Not all students are resistant, though. Anna, for example, came to my class hating to read, but by the end of the year, her reading list contained over thirty books. John started reading because of the expectation in my classroom, but discovered he loved books written in verse. And Rebeca’s voracious reading habit, one that was only improved in my room, put my reading rate to shame.  Their book love was only magnified with time and space to read. All of these students have one thing in common. I accepted each of them without question. I gave them space to find books they would fall in love with, topics they could develop through writing, and time to talk about both. I worry every year about the messages I send to students. Kids are smart, more intuitive than we give them credit for being, and it is often the implications that send the strongest messages.  When we say we love our students, it means showing them through our remarks, the things we advocate, and the assignments we ask them to complete. Our actions tell our philosophies better than our words do. Worksheets and chapter quizzes do not engender a love of reading, and when they are utilized, students are disengaged. Loving them means participating in the activities of real readers and writers. It means giving them the power to choose and allowing them a chance to discover themselves through reading and writing.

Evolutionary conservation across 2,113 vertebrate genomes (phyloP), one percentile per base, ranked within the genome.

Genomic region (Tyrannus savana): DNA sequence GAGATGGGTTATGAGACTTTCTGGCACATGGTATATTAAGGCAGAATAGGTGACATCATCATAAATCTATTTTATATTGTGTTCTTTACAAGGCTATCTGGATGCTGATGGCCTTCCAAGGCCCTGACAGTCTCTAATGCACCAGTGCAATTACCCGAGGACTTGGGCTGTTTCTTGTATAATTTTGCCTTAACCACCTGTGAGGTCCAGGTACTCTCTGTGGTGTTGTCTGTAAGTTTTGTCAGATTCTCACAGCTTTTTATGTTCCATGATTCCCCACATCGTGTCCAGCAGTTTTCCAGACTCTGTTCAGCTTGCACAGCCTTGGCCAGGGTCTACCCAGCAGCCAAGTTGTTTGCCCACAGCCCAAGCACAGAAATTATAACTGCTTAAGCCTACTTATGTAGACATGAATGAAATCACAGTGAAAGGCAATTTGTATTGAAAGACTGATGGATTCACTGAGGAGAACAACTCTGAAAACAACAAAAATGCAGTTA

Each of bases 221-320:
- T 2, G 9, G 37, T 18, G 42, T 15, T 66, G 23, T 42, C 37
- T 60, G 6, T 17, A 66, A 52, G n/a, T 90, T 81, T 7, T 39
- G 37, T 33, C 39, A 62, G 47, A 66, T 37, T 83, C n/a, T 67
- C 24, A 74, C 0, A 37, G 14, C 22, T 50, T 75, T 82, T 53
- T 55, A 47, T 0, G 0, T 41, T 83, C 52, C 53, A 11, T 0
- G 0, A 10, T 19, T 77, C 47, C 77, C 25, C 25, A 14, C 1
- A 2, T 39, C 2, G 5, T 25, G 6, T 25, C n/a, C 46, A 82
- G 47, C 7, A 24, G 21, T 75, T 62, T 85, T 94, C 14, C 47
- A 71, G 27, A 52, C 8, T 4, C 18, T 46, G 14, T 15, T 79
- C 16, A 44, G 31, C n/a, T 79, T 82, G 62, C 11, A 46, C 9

I know that the children I teach this year will arrive with unique stories, quirks, and needs. And because I love this profession and the students I teach, I will do everything in my power to make this a memorable and worthwhile school year.

Future students, I promise that I will value you as people and respect the differences that you bring to the classroom.  I will listen to your stories, cheer your successes, and encourage you during your failures. I will advocate for practices that will increase your potential and denounce programs that are destructive. I will help you develop a reading life, even if you aren’t sure you’ll enjoy books, because I know that they have a magical quality that you will love. I will give you a chance to write about the things that matter to you because that is where the most potent writing emerges. Above all else, I want you to read and write with joy. I will do all of this because I love each of you.  I promise to teach you from the depths of my heart and give you reasons to fall in love with reading and writing. I will also love you regardless of your abilities, your weaknesses, or your strengths.